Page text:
A Google Patent Published today shows that their Engineering Team is working on Future Foldable Devices
On March 30, Xiaomi launched their first foldable smartphone branded the Mi Mix Fold that's equipped with a large 8.01” WQHD+ resolution flexible internal display and a 6.52” external display which is reportedly the largest foldable display on any smartphone to date. It's definitely going to put pressure on Samsung who has already lowered the price of their Galaxy Z Fold 2 to be more in line with Xiaomi's pricing. And today we've learned that both Oppo and Google have filed patents showing their interest in joining the foldable device space.
Earlier today Patently Apple discovered that Chinese smartphone vendor Oppo is also working on a foldable smartphone according to their published patent application 20210096596 made public on April first.
A Google Foldable Device Patent Application
Perhaps more interesting is that the U.S. Patent Office published a folding device patent from Google this morning titled "Hinge Mechanism by Gear Set with Slider for Foldable Display Device." The device could be a smartphone, tablet or netbook. Google first describes the issues with current foldable devices and then points to their patent pending solution.
Google notes in their patent filing that display devices (e.g., organic light-emitting diode (OLED) displays) may include a flexible display coupled to a housing member, which may fold or bend in a rotating manner about a hinge assembly. In some instances, the flexible display can be bent or folded such that the flexible display can face each other e.g., rotated 180.degree. In other words, a portion of the flexible display can be bent towards a portion of the flexible display that remains fixed or stationary.
However, the bending of the flexible display may cause malfunction or breakage of the flexible display. Further, in some occasions, the bending action may cause a portion of the flexible display to become unattached (e.g., separated, decoupled, unconnected, etc.) to the housing member and form a ridge. In other words, a lifting or curling phenomenon of the flexible display caused by an excessive folding operation in an area corresponding to the hinge assembly can be formed. This causes unnecessary deformation and/or an uneven surface, which may distort images on the display.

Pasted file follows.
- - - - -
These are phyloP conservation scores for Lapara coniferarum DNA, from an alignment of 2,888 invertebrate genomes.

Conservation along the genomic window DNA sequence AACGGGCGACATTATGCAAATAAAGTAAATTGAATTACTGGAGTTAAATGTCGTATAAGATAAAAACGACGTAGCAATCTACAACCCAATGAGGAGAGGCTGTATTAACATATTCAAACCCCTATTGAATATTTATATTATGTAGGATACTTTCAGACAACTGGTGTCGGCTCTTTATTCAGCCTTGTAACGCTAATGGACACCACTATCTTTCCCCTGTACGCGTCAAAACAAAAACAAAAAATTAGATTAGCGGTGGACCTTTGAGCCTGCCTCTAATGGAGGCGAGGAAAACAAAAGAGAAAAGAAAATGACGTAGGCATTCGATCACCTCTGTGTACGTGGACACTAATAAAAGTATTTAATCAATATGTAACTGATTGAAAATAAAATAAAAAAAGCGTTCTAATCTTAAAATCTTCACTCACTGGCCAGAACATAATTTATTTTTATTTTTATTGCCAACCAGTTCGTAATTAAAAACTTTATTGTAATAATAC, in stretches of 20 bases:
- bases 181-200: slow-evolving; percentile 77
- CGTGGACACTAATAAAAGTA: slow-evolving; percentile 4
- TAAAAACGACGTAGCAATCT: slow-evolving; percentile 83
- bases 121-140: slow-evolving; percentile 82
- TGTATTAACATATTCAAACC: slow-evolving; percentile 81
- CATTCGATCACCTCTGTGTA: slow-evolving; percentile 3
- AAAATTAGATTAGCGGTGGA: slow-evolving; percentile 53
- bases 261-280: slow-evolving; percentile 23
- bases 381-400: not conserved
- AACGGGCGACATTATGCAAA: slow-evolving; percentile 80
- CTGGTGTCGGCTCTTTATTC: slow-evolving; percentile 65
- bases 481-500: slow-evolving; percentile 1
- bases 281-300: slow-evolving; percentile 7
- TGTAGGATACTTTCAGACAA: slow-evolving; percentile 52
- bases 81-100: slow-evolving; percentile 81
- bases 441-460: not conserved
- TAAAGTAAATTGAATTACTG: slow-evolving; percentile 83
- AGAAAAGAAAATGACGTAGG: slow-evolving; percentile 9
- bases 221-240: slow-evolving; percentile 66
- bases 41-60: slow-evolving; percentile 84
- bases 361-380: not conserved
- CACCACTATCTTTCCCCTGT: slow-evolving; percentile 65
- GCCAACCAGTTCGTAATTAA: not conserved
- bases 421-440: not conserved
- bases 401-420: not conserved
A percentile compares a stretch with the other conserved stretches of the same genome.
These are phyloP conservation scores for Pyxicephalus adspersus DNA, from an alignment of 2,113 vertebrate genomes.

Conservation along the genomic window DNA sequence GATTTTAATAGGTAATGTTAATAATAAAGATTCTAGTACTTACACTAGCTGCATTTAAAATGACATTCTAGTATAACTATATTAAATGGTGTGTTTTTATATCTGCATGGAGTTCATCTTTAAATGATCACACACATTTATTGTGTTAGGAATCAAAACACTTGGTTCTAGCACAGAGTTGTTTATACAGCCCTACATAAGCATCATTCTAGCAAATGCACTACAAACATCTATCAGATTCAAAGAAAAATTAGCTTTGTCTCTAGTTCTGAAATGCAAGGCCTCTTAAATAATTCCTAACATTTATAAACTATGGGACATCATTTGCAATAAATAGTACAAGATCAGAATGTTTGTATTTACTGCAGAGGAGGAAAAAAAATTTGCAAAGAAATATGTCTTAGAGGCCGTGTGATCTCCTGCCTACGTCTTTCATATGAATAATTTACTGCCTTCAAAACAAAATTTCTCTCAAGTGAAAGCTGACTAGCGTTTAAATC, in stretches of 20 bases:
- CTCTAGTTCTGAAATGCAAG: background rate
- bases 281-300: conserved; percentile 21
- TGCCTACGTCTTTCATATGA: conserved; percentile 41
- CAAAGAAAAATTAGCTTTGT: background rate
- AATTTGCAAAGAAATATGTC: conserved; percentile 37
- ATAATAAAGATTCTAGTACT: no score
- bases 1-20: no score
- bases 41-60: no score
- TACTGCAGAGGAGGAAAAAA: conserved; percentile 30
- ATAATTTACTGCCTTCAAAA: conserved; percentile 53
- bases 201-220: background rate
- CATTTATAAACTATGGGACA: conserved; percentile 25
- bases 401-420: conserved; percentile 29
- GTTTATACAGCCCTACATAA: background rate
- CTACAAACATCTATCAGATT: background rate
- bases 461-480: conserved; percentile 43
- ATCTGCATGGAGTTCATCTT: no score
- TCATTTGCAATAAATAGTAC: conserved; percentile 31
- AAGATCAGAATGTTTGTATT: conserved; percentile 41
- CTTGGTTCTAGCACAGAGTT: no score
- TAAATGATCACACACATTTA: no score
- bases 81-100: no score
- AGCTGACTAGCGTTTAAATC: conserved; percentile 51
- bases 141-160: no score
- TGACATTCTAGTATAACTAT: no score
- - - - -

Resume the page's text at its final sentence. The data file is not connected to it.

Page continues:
Other flexible displays, which employ a hinge assembly, may use multiple shafts rotation hinges to fold the display. However, flexible displays using multiple shafts rotation hinges can be complex and include many parts. This may lead to more frequent breakage and expensive repairs. In most cases, one broken shaft or hinge will require replacement of the entire hinge assembly.
Other flexible displays may include a biasing member (e.g., a spring) to rotate the hinge assembly. However, in this configuration, the biasing member causes a "pop-out" action (e.g., a rapid opening of the display device) to rotate the display device to an open position. In other words, the display device opens to a predetermined angle and cannot stop at various rotation angles. Moreover, in the above configurations, the display devices are generally larger and thicker due to the various parts required.
In order to resolve the outlined issues, exemplary foldable display devices, as described in Google's patent filing, may include a hinge assembly having a slider mechanism and a set of gears. The slider mechanism and the set of gears operate to transfer a rotational movement into a translational movement of one of a first housing or a second housing.
More specifically, the hinge assembly can transfer a rotational movement (rotatable 180.degree.) of the flexible device to a translational movement (e.g., sliding), and bend the flexible device without damage or breakage.
Further, due to the translational movement, a flexible device can be completely attached (e.g., coupled, connected, affixed, etc.) to both of the first housing and second housing during folding and/or unfolding of the flexible device. In other words, there is no lifting or curling effect formed on the flexible display.
Google's patent FIGS. 1A and 1B below illustrate schematic views of an exemplary display device. The device is seen to be offering a fold that is off-center. Google claims it could be a foldable smartphone, tablet or netbook.
Google's patent FIG. 2A is a top view of an exemplary display device (#10 - without the display #100). The hinge assembly 150 may include at least a slider 151.
Google's patent application 20210109572 was published today by USPTO. It was originally filed for in December 2020, which proves that it's a recent project.
With LG out of the market, especially in North America, Google might want to fill that gap and a new economical foldable smartphone could spark some excitement. On another front, a foldable tablet or netbook could possibly compete with Lenovo's foldable device and others that will be making their way to market by Q4.
Of course, it's a patent filing, which doesn't guarantee Google will ever pull the trigger on this invention. Though I'm sure that Google fans are hoping they will.
To know what Apple is up to on this front, you could always review our archives covering foldable and scrollable devices.